Seven Seconds is a powerfully relevant, if frustrating, 10-part American crime drama. A young cop, Peter Jablonski (Beau Knapp, picture a long-lost Jonas Brother), hits a black teenager, Brenton Butler, while driving across a snowy Jersey City park. In the panic, he calls his new unit, headed by Mike DiAngelo (David Lyons), and they encourage him to drive away and forget it ever happened. When the news reaches the victim’s family and the local media, social tensions flare up in violent ways.
This is no crime mystery, as all the key details of the case are presented in the opening 10 minutes. This reflects the series’ message that it matters less what happened and more how the American criminal justice system deals with incidents like this. This structure does, however, mean that any dead ends in the investigation, part and parcel of normal crime procedurals, just come across as diversions and distractions to the omniscient viewer. And it becomes frustrating watching the gin-swigging assistant prosecutor, KJ (Clare-Hope Ashitey), and the gum-chomping detective, Fish (Michael Mosley), very slowly come to the realisation that this might have something to do with fellow law enforcement officers.
This and other issues, including some unconvincing acting and writing, make the opening episodes a struggle. It takes a long while for any of these characters to feel real. Most of the actors do grow into their roles and begin to elevate the simplistic initial characterisations – particularly a moving Regina King as Brenton’s mother. But, early on, the plain archetypes are played very broadly – including the eye-rolling forced “grit” of macho men – albeit with strange character quirks ranging from the odd to the poetic. Characters that are introduced later on suffer far less because they join a story that’s well on the move rather than having to help get the thing started.
Elsewhere, there’s a strange lack of subplots. Unlike most Netflix dramas, the episodes all fall within a minute or two of an hour in length (the final episode being the outlier at 80 minutes). Early episodes, in particular, do little to justify such stringent timings. There’s not much going on beyond the focal case; KJ’s dangerous alcoholism is forgotten about, and her progression to upstanding lawyer doesn’t feel particularly natural as a result. Otherwise interesting side characters, meanwhile, flit in and out only when the A plot requires them. This makes even the best episodes quite dense.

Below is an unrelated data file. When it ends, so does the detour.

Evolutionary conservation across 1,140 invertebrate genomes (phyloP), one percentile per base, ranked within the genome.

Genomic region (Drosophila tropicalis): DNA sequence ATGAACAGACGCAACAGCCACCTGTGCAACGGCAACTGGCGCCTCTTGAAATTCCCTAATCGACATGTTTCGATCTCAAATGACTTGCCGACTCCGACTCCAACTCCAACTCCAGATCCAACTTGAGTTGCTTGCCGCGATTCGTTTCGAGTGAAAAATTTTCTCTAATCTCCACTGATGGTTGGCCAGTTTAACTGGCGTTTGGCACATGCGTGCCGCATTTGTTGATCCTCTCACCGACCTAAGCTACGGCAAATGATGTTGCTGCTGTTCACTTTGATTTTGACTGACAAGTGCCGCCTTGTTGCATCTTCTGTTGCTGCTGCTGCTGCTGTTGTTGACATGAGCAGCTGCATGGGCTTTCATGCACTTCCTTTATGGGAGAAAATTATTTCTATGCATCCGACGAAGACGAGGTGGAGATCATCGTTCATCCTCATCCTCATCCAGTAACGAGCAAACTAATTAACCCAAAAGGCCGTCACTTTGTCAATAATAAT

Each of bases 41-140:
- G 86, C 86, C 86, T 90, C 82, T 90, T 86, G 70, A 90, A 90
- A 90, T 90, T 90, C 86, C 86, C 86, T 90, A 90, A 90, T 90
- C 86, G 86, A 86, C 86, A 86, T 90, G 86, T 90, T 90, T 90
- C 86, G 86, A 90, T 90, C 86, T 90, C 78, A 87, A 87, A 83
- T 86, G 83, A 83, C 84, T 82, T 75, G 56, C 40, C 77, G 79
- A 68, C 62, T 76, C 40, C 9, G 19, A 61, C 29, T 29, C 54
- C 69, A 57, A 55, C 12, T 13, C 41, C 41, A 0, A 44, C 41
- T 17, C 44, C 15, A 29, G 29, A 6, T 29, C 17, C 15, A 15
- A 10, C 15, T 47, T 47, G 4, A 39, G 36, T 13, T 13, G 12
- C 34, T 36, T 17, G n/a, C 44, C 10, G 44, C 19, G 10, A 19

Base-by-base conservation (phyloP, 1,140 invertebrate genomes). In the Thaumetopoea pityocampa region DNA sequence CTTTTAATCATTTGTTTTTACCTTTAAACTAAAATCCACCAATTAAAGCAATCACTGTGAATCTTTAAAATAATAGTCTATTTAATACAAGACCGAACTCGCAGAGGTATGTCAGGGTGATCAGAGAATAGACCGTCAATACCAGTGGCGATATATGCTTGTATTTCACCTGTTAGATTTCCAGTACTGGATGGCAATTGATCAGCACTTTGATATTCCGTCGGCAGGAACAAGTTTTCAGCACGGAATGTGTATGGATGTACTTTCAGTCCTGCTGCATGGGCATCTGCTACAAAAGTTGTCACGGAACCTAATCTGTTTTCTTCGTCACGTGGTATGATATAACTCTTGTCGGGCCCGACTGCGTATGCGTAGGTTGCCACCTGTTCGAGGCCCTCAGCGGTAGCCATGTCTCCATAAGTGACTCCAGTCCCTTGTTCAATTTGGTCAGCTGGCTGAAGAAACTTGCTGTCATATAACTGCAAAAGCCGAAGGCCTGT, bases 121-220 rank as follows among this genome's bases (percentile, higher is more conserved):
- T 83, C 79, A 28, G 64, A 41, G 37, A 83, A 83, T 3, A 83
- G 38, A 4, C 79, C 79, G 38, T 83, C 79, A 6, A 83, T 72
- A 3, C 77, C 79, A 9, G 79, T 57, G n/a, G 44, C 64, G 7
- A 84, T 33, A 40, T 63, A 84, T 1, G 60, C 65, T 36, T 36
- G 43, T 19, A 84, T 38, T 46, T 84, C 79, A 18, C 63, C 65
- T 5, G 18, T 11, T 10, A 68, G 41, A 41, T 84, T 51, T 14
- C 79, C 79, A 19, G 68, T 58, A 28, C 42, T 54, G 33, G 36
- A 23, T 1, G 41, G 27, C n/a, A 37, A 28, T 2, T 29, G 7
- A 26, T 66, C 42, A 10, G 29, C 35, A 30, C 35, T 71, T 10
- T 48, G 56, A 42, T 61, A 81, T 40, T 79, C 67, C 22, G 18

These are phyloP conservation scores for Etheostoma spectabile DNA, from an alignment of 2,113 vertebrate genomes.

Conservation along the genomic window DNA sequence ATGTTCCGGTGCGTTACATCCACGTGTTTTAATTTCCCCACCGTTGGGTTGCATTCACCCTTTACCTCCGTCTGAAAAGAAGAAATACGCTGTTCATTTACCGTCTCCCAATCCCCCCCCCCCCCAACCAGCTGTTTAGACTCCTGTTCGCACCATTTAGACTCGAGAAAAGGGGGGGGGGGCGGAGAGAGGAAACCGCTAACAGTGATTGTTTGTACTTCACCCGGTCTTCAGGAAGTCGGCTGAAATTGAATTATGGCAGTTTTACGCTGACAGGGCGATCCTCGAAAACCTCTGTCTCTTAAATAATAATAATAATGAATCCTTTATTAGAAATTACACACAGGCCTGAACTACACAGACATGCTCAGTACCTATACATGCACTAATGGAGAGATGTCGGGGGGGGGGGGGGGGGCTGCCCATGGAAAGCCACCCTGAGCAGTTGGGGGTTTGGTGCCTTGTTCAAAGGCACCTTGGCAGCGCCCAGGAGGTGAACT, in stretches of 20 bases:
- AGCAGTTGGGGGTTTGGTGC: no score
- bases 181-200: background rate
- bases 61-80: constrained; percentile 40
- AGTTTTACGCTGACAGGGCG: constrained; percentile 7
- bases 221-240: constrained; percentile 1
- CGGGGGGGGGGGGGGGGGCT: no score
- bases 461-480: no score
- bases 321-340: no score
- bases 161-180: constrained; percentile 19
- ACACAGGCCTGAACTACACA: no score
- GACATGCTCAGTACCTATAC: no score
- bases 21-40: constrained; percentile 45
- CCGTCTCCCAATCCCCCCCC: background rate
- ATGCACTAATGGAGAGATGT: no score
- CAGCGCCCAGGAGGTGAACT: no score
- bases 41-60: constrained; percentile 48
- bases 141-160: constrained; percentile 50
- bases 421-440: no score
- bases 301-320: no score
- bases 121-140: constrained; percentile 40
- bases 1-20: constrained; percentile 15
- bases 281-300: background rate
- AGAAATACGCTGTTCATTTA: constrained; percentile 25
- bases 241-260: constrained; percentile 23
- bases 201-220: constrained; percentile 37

The slow set-up does, however, lead to a run of fantastically effective episodes in the middle of the season. As KJ and Fish plan their approach to this fraught situation and tensions fray between Jablonski and DiAngelo, Seven Seconds channels some of the searing, street-level realist brilliance of The Wire.
Created by Veena Sud (the US remake of The Killing), Seven Seconds is based on a little-known 2013 Russian film, The Major. It may be an unusual source, but the drama seamlessly transposes over to East Coast America. The social commentary is fierce and relentless; Sud deals with issues including, but not limited to, institutional racism and sexism, police brutality, political corruption and a criminal health care system. Black Lives Matter is pitted against Blue Lives Matter as a raw and relatable backdrop to events.
This world is brought to life by a talented set of directors. Gavin O’Connor (The Accountant) brings a slice of Hollywood to the pilot, and Episode 2 tragically stands as the last work of the late and legendary Jonathan Demme. Visually, the showrunner instills some of her Scandi noir heritage. The snowy locales are striking and are well contrasted with the same locations shot after the scarlet snow has melted – a visual metaphor for a changing America that will never be able to shake its foundations. It’s also refreshing to see a new city given the screen treatment. With Manhattan visible across the river, but always just out of reach, Sud explores the streets of a city rarely seen on film, in a similar way to The Wire’s showcase of Baltimore.
The momentum of the impressive middle act, though, is slowed by the talky courtroom drama of the closing episodes. The writing and performances aren’t snappy enough to enliven this generic setting; the neutral interiors are shot very simplistically with few camera angles and none of the heightened aesthetics of, for example, The People v. O.J. Simpson: American Crime Story. Unlike that stellar series, there’s no time spent with the jury, so the emotional reach is once again limited to the principal cast. This causes the series’ final moments to regress to some of the monotony of the opening hours. Even in the exciting moments, there’s very little action, which contributes to the feeling that the show has just one mode for the most part. It’s painfully earnest, but when provided with little emotional relief, that can drift towards depressing coldness.
Seven Seconds does have some truly great episodes, but it’s a slog wading through four hours of second-rate urban melodrama to get there. Sud has created a fiery and important drama, but one that can’t possibly live up to its promise. She must still be admired, though, for taking on so much that the show ultimately spreads itself a bit too thin. It offers a broad spectrum of moving social consciousness but lacks an incisive cut to more specific issues. It’s not particularly subtle, but the anger is more than justified given the context in which it’s released. Seven Seconds poses tricky moral questions and is refreshingly, even daringly, critical of the current sociopolitical landscape. It’s a fitting series for a divided nation that’s very slowly coming to terms with its violent contradictions.
Seven Seconds is available on Netflix UK, as part of an £8.99 monthly subscription.